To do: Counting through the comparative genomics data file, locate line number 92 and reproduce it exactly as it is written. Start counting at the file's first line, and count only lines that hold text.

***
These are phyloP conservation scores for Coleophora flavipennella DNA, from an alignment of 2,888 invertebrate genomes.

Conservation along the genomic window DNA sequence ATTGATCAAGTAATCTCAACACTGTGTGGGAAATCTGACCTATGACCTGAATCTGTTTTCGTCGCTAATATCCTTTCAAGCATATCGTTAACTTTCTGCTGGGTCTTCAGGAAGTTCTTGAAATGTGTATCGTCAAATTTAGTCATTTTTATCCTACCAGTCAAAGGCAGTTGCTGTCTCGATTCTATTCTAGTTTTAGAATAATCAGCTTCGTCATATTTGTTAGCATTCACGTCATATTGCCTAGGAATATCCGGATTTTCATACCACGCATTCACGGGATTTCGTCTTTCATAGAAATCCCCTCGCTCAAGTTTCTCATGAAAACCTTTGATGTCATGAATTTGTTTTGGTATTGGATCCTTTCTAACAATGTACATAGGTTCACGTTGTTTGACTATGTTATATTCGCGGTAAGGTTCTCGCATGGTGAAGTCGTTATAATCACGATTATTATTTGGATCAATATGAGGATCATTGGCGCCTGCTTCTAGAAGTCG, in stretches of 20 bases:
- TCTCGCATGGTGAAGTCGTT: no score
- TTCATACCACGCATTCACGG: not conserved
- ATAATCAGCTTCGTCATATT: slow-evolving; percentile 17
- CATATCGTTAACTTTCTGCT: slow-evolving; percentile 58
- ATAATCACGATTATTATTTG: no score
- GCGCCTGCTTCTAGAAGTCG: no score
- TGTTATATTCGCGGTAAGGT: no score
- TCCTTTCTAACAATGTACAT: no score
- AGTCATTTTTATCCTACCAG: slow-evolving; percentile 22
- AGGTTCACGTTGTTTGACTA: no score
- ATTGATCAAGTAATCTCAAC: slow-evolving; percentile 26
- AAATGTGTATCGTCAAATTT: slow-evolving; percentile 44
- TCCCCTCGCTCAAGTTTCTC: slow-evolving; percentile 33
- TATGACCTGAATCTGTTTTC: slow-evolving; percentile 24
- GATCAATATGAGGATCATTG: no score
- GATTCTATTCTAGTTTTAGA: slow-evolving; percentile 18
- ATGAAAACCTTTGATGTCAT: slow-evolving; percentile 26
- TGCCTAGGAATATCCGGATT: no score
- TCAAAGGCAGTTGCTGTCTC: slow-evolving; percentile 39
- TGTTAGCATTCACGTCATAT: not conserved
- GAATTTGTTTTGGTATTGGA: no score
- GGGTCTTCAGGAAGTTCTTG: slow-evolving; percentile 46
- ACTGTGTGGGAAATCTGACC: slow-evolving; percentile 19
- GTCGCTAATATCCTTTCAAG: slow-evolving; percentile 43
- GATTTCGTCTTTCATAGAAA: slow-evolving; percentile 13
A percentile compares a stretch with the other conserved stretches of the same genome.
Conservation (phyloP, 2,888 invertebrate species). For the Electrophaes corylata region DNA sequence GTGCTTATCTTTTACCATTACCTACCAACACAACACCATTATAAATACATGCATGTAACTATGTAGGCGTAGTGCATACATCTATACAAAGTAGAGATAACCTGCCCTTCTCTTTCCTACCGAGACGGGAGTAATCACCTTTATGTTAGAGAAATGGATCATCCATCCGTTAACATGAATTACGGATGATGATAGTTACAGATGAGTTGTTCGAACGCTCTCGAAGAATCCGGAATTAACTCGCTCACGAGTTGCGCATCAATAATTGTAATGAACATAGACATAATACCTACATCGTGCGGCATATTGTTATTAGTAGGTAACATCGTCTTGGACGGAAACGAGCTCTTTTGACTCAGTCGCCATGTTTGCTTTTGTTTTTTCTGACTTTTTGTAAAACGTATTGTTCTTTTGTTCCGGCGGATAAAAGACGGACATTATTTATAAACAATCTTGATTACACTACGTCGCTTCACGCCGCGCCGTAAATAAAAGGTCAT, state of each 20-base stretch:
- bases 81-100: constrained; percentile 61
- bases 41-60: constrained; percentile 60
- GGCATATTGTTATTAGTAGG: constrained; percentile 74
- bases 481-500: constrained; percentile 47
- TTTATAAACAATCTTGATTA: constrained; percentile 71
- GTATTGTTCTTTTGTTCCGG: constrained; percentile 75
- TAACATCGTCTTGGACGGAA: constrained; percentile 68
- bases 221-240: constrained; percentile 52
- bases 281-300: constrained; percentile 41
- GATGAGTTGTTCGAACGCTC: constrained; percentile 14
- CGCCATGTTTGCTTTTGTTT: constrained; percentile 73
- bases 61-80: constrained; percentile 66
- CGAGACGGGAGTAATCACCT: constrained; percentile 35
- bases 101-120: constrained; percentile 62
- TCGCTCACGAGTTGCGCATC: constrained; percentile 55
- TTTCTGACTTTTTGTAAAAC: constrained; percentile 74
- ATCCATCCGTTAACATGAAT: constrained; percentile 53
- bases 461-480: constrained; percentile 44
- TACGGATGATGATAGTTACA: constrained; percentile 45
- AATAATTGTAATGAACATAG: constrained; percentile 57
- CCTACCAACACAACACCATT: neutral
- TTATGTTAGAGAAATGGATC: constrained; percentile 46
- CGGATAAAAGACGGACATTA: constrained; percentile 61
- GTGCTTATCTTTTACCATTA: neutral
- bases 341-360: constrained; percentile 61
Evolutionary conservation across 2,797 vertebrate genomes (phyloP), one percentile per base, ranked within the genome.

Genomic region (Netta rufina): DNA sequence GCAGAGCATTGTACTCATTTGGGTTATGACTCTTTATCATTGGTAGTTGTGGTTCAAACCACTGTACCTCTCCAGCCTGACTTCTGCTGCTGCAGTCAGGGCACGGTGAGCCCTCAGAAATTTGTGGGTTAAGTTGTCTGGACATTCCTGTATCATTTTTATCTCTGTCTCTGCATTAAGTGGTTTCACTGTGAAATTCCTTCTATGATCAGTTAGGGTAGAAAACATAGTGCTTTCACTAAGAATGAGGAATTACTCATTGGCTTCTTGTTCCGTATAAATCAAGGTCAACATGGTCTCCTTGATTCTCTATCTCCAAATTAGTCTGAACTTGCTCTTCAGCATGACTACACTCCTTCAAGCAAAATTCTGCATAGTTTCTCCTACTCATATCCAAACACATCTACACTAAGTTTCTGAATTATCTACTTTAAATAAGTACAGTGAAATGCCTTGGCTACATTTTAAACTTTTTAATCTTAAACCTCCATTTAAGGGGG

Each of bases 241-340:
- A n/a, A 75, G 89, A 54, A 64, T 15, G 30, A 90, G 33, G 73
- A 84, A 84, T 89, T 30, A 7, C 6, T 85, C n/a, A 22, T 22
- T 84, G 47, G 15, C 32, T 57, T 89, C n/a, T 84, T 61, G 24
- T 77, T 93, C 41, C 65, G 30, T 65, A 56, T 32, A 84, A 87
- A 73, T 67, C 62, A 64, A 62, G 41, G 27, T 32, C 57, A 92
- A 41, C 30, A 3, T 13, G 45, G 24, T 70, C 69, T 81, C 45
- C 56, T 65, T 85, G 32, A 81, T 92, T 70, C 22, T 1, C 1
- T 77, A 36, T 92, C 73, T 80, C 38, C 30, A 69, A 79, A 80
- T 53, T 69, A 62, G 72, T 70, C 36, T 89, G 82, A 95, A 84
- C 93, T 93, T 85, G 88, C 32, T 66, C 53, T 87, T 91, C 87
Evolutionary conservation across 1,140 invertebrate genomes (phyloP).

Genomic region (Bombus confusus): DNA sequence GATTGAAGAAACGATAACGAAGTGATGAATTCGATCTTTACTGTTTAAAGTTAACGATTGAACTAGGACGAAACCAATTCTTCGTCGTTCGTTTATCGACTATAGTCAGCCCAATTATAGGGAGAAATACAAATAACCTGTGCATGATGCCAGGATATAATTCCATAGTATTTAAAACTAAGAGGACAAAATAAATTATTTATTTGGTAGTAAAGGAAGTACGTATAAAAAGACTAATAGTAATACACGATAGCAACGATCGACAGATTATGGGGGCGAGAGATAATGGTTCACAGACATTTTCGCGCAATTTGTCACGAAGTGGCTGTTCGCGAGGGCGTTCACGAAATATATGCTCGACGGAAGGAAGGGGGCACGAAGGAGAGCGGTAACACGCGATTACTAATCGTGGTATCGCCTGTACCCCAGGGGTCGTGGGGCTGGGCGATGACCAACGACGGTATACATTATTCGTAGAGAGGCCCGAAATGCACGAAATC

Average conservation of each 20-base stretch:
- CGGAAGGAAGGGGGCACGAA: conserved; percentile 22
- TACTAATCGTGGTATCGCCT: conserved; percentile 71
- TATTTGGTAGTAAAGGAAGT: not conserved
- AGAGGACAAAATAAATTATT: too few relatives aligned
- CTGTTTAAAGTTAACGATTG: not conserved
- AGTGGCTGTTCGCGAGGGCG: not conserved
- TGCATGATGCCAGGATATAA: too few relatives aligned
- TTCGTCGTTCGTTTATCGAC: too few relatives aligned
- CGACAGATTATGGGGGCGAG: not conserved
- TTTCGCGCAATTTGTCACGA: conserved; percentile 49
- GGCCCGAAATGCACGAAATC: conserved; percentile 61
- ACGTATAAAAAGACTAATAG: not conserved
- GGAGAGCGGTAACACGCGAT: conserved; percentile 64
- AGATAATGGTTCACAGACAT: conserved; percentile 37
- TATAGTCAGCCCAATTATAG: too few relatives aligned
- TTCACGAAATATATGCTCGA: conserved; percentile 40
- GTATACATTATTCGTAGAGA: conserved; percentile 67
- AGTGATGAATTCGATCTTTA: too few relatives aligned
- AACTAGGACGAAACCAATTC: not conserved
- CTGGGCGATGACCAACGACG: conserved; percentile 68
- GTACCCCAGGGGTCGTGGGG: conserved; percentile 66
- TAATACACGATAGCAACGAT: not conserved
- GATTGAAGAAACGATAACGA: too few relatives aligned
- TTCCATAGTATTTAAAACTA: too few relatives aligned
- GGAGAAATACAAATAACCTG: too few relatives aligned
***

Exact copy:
- TAATACACGATAGCAACGAT: not conserved